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This is a song that spoke to me the first time I heard it on the radio, a couple of years ago. It’s not the most complicated song, in rhythm or lyrics. But maybe it’s the simplicity of it that really touched me.


“Bruises” is the story of two old friends, catching up on all their old hurts. When I first heard it, I was far from home, and hyper aware of how important my old friends are to me. So that element spoke to me.

And the chorus is just so universal, that it’s always a great reminder.

“These bruises make for better conversation
Loses the vibe that separates
It’s good to let you in again
You’re not alone in how you’ve been
Everybody loses
We all got bruises”

I think sometimes it’s easy to get caught up in whatever problem you’re dealing with and feel sorry for yourself. But the truth is, everyone has something. And there is something so cathartic about just letting it all go with a friend over a coffee or a beer.

There’s an understanding that we pick up these hurts along the way, and there’s nothing we can do about it. But after a while we can talk about it with a shrug and a smile, and the knowledge that life goes on, for all of us.

Sometimes even you don’t know what you want (or need)


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When I was a teenager, I went through a phase for like three years where I adamantly insisted that I hated hot dogs. Growing up in the Chicago suburbs, this was probably frustrating for my family, as hot dogs are kind of a “thing” here–and a staple option for dining out. But as teenagers tend to do, I got a little bratty when that option was ever brought up.

In fact, the smell of a hot dog did make me want to yack a little. But the funny thing is, I couldn’t tell you why one day, out of the blue, this random food became suddenly unappealing to me. I hadn’t had any bad experience with hotdogs, or gotten sick. I just hated them. Then, just as suddenly, I finally ate a frank, and everything was back to normal. Now, I even have moments where I crave them.

Proof that I like hot dogs again--from a trip to Superdawg with my dad.

Proof that I like hot dogs again–from a trip to Superdawg with my dad.

Bear with me while I switch gears for a second.

I’ve worked in television news now for more than five years, and for a time I swore that I would never work on a morning show. You see, in TV, working “mornings” really means working overnight (hey, it takes time to put a show together that starts at 4:30!). And as a girl who’s always valued her sleep, it didn’t seem like a shift that would work for me.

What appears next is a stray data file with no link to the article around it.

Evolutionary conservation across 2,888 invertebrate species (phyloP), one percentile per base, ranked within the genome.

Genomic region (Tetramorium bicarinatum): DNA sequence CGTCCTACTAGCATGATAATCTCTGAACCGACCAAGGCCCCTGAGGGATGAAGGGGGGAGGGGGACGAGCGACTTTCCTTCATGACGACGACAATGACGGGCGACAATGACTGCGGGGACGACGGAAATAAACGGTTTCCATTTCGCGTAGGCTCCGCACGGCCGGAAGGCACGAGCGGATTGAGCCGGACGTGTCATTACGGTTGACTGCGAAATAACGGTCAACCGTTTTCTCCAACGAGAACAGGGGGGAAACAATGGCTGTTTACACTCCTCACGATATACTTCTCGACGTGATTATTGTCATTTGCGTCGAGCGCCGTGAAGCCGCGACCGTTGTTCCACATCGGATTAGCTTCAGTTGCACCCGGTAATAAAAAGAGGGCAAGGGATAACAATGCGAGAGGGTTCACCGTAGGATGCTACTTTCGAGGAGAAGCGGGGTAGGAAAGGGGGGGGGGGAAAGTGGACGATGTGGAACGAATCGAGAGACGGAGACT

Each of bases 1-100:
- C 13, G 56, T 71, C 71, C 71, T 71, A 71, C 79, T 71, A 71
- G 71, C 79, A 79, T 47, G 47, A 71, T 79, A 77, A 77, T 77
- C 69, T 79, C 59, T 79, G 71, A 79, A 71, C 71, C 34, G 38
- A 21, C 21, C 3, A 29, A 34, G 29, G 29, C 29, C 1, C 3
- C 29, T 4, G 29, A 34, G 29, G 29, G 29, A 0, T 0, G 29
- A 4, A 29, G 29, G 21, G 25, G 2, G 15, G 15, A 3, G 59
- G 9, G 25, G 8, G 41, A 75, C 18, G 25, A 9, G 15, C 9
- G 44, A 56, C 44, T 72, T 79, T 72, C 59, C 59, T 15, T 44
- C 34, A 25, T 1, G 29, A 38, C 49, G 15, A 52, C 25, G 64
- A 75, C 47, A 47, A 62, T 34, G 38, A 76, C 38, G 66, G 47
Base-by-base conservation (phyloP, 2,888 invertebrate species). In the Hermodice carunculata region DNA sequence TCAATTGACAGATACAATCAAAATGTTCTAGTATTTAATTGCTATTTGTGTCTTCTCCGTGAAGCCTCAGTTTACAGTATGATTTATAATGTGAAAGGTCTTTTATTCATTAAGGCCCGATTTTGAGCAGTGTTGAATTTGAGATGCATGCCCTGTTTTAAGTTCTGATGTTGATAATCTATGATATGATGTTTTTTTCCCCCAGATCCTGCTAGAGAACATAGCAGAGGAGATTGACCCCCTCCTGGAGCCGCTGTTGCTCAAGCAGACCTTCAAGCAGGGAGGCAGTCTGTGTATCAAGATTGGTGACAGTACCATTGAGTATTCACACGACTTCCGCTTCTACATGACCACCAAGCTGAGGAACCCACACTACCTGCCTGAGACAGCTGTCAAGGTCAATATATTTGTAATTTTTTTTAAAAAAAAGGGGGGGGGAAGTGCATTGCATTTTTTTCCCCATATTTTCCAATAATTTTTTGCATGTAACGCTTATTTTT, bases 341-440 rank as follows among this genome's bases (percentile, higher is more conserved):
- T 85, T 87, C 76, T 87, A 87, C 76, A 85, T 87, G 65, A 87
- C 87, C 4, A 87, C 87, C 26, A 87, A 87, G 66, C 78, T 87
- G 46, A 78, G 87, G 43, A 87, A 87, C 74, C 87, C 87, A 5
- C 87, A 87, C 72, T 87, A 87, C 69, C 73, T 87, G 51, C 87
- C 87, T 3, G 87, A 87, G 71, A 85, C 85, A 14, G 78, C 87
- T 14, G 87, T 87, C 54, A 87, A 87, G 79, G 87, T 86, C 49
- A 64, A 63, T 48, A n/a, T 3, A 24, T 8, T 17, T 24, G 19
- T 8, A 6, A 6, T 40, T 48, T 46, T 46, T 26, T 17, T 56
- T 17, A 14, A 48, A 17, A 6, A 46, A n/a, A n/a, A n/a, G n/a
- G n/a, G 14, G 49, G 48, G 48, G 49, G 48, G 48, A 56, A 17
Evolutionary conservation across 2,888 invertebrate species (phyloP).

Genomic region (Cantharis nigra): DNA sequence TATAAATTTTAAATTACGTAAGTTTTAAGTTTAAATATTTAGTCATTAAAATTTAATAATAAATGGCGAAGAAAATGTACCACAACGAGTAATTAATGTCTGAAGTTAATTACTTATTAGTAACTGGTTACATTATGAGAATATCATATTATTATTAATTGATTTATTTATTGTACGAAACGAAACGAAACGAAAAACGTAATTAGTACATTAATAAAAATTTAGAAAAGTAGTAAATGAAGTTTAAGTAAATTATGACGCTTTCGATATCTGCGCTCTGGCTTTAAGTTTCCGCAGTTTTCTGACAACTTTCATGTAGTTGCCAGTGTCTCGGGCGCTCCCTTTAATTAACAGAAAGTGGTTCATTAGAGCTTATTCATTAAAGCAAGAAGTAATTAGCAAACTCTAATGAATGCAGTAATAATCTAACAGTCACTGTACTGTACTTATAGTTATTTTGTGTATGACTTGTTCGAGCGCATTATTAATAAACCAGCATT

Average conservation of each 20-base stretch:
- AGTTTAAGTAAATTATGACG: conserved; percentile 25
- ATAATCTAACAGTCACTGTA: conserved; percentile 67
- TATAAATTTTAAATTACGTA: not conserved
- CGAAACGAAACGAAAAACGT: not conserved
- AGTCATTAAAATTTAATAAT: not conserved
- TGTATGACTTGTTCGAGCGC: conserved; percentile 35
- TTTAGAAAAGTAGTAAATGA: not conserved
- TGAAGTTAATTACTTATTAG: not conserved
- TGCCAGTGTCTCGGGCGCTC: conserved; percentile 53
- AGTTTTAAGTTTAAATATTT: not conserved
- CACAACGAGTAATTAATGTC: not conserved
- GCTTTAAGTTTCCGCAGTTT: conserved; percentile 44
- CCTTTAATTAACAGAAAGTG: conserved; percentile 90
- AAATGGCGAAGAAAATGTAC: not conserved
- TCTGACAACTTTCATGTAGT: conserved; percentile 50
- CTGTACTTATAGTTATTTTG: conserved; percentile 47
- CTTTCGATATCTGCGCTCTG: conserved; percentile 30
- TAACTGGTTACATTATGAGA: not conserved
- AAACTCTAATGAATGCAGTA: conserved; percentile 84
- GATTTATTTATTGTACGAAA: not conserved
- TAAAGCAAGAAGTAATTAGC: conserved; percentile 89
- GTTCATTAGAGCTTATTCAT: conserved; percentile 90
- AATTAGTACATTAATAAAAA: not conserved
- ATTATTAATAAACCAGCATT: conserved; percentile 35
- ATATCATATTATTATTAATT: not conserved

For the past two-and-a-half years, I enjoyed working 1-10 p.m. in Austin, and sleeping in like a college kid home on spring break. And when I was offered a morning show producer job at my current station in Chicago, changing shifts was what intimidated me the most. I asked other morning show friends what to expect, and prepared for a weeks-long adjustment period from hell.

Some days, working overnights make me feel like my dog and I are glued to the couch.

Some days, working overnights make me feel like my dog and I are glued to the couch.

Then a funny thing happened. I found that I was able to fall asleep at 3 in the afternoon a lot easier than I expected–and stay asleep (for the most part) until my 11 p.m. wakeup call. I’ve been coming home with hours ahead of me to use however I want! I’ve got time to cook (I haven’t), to exercise (I’m working on it), or to catch up on so many TV shows (no comment). Sure, the nature of my schedule means I’m getting a little less sleep (Goodbye, 10 hours a night…). But I’ve discovered how much I can do when I have more hours in the day. I came to a painful realization that–gasp!–I actually kind of like my new shift.

Are you starting to make a connection here?

I know claiming to hate hot dogs, when you actually don’t… and claiming to hate working overnight, when you actually don’t… are not exactly the same thing. Except, they kind of are.

The thing is, we human beings are stubborn. And we also sometimes think we know more than we actually do. Put those two things together, and you’ve got a lot of people missing out on a lot of things simply because they think they don’t like them.

Part of the problem is, very few things in life are all good or all bad. Food preferences may not be the best example here. But if you look at making life choices–like whether to take a job with an unusual shift–there’s a balancing act of pros and cons. So yes, there are nights when I wake up at 11 p.m. and wish with every ounce of me I could roll over and sleep until the sun’s out. There are afternoons when I hide under a pillow, trying to be tired, and hate myself for hating the kids laughing and shouting their way home from school. And there are moments when I question whether it is acceptable to eat beef jerky at 3 in the morning. (Answer: Beef jerky is always acceptable.)